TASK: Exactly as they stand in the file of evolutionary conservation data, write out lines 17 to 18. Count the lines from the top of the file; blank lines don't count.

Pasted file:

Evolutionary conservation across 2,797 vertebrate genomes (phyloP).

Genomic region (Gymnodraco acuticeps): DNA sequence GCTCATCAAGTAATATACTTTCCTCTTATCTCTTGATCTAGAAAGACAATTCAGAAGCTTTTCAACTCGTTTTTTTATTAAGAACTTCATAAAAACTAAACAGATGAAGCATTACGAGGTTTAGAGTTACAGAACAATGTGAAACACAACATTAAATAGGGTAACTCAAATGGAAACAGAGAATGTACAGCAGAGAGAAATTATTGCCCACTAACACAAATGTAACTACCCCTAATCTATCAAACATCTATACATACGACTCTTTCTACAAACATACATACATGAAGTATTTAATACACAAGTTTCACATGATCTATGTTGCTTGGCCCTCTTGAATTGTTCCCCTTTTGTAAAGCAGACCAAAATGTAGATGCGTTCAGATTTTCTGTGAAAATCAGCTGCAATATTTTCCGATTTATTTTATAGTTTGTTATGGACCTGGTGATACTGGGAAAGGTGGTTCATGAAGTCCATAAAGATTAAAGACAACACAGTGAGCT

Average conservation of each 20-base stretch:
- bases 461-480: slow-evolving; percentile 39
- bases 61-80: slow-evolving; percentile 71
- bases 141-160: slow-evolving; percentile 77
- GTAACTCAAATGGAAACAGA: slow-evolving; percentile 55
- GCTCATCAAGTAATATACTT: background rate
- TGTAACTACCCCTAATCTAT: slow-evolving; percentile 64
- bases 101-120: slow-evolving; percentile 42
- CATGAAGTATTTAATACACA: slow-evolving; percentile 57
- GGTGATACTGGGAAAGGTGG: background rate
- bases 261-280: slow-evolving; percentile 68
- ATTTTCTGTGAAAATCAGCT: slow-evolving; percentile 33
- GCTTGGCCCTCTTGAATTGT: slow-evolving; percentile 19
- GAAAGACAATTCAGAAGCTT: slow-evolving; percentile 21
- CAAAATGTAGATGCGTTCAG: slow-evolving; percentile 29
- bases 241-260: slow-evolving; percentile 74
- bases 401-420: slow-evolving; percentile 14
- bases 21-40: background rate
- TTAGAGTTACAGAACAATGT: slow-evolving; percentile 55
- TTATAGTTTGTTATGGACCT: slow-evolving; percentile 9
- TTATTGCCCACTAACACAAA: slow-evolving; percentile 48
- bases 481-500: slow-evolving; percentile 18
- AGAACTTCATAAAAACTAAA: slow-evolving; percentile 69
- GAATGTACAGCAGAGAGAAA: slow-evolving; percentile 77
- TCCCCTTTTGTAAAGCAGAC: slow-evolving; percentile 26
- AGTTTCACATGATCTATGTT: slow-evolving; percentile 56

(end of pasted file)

- CAAAATGTAGATGCGTTCAG: slow-evolving; percentile 29
- bases 241-260: slow-evolving; percentile 74